The Guild of Students ARC and Community Wardens services can provide you with advice, guidance and support to ensure that your landlord or agent undertakes their duties in keeping with the tenancy agreement and law. Where required Birmingham City Council can prosecute where issues remain unresolved. There is plenty of support available so don’t be afraid to ask.
To make a complaint
When problems arise, keep a written record with dates. Make attempts to discuss the problems with your landlord or agent and if they fail to respond put your concerns in writing to them explaining the problem(s) clearly, what you want to happen and by when. All letters to the landlord or agent should be dated, signed by all tenants (where applicable), posted by recorded delivery and a copy should be kept for your own records. If your issue remains unresolved you should contact the Guild of Students:
- Community Wardens – for a home visit, advice and useful contacts
- Advice and Resource Centre (ARC) – for on-line service, drop-in surgeries and one to one appointments
Enforcement and prosecution
If the Guild’s input and advice still does not resolve the issue, they will be able to help support you through the enforcement of the regulations and legal requirements your landlord or agent is required to abide to.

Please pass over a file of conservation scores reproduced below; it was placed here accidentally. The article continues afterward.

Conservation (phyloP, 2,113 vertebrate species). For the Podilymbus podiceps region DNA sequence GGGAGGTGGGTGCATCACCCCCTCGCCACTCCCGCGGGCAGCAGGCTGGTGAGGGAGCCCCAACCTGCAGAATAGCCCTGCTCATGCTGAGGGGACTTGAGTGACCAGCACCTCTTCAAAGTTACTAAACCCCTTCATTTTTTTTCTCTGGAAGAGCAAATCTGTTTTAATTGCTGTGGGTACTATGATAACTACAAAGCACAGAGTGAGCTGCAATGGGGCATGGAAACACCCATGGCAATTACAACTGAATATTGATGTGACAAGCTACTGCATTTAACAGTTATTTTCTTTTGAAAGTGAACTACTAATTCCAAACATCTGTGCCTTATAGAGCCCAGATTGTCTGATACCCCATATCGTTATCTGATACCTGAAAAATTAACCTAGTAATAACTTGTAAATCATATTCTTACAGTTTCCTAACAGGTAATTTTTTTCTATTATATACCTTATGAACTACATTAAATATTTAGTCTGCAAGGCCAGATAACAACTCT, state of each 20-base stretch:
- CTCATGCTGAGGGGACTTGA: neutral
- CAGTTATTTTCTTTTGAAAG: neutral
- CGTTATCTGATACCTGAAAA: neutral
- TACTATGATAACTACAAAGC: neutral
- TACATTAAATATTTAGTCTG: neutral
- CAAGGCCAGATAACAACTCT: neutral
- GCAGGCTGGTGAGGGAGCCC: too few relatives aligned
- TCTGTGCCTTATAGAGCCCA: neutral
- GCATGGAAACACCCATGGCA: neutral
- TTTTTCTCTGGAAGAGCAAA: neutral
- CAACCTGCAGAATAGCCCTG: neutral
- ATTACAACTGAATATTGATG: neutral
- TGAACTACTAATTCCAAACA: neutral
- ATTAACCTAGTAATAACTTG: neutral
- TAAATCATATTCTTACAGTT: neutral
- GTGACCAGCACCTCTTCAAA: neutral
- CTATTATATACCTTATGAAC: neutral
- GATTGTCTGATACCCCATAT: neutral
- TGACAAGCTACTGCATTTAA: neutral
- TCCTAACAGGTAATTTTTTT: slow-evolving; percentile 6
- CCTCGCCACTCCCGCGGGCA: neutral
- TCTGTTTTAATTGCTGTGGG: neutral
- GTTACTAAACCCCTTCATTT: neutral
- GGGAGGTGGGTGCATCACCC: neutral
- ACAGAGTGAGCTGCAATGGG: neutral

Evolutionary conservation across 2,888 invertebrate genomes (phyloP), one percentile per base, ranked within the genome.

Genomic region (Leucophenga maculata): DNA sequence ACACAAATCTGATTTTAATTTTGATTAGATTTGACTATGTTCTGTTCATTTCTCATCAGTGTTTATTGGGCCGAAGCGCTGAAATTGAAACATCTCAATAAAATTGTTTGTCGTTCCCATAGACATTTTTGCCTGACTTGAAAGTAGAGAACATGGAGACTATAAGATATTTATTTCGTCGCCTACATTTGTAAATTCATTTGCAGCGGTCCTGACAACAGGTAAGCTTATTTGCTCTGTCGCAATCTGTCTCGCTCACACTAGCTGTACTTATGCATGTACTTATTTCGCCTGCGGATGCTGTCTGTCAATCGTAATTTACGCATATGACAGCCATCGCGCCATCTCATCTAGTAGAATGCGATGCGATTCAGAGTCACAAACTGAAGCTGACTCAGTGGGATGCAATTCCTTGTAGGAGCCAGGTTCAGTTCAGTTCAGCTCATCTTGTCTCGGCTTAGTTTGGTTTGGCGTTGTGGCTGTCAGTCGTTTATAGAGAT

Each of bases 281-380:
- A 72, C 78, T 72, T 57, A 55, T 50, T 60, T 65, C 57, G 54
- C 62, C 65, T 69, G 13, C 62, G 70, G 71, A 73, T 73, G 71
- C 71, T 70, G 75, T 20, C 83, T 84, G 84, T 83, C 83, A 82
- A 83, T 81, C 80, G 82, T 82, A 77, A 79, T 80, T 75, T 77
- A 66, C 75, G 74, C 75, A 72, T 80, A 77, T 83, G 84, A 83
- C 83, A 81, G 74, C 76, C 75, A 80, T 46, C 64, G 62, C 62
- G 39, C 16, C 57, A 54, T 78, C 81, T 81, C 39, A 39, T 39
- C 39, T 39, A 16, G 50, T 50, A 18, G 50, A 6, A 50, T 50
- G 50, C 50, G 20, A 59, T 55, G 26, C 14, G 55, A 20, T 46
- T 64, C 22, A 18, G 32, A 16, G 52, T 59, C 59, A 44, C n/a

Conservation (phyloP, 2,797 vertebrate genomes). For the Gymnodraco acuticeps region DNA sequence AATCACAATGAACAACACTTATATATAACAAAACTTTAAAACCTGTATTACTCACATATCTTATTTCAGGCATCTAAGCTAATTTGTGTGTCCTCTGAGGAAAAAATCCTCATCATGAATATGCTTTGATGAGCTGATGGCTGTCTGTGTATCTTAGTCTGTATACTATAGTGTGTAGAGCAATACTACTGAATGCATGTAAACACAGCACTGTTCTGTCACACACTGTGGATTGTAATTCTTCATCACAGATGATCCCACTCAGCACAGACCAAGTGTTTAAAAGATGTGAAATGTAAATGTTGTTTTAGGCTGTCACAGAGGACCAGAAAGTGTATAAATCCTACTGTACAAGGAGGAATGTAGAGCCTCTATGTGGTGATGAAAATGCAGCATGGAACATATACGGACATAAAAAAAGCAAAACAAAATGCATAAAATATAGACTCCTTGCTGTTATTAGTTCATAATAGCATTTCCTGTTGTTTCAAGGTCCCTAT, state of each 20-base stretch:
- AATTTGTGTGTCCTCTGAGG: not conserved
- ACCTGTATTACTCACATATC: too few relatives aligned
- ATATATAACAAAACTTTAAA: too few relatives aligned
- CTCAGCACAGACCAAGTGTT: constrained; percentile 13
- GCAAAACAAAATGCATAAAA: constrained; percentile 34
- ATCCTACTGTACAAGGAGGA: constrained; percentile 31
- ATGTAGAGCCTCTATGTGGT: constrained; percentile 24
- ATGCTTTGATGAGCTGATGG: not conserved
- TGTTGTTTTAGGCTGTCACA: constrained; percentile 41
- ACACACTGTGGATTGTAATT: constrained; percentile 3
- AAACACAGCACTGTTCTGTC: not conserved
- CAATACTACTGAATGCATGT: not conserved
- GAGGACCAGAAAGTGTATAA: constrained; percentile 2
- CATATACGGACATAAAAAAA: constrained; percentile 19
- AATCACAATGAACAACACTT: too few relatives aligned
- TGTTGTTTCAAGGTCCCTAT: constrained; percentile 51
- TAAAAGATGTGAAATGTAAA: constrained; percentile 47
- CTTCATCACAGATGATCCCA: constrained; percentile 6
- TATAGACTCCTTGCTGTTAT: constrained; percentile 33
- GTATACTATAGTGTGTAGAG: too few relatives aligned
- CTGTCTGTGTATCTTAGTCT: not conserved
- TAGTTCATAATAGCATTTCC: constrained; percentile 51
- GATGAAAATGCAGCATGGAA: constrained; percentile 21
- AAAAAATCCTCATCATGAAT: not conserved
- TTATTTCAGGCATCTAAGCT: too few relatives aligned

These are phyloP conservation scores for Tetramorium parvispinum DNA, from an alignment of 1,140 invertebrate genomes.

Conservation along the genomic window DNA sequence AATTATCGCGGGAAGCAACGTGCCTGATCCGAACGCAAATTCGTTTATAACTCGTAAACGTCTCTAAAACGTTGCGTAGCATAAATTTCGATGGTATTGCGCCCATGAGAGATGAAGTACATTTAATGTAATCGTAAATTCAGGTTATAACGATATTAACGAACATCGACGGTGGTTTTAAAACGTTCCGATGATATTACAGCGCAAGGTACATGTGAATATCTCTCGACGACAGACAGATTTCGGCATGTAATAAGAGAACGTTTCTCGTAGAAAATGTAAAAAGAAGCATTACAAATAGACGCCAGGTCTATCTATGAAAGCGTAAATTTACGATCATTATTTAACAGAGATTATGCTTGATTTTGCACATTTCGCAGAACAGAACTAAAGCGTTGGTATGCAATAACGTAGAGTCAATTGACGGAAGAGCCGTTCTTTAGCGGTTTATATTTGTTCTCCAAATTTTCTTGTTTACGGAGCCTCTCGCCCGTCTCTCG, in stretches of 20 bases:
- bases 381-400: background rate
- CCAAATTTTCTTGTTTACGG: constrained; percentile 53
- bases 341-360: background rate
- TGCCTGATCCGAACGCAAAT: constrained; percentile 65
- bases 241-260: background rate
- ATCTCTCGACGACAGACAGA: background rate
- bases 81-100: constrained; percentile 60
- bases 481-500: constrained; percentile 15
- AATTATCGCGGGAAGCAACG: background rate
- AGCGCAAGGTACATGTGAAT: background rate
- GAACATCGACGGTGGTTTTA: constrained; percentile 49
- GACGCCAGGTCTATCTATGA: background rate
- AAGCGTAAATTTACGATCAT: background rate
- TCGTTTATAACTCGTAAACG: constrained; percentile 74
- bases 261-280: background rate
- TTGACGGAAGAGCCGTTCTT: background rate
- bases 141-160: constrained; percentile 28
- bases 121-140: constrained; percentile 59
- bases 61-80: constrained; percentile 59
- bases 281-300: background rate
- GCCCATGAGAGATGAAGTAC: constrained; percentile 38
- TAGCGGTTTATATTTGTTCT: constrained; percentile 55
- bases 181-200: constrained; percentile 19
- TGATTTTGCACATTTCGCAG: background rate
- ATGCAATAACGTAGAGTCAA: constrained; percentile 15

Birmingham City Council are the Local Authority who can take enforcement and prosecution action. You can find information about what they do, as well as frequently asked questions via the Private Housing section.
- Private Rented Team – They offer specialist advice on private renting and resolving disputes, deal with illegal eviction and harassment, and can prosecute landlords. They deal with safety, repairs and any problems with the condition and maintenance of your private rented home.
Through these teams BCC also undertakes a programme of inspection of licensed HMO’s and will inspect all HMO’s including those that aren’t licensable in response to complaints about the property, particularly relating to repairs and maintenance. If landlords or agents fail to comply with subsequent notices then they will be prosecuted.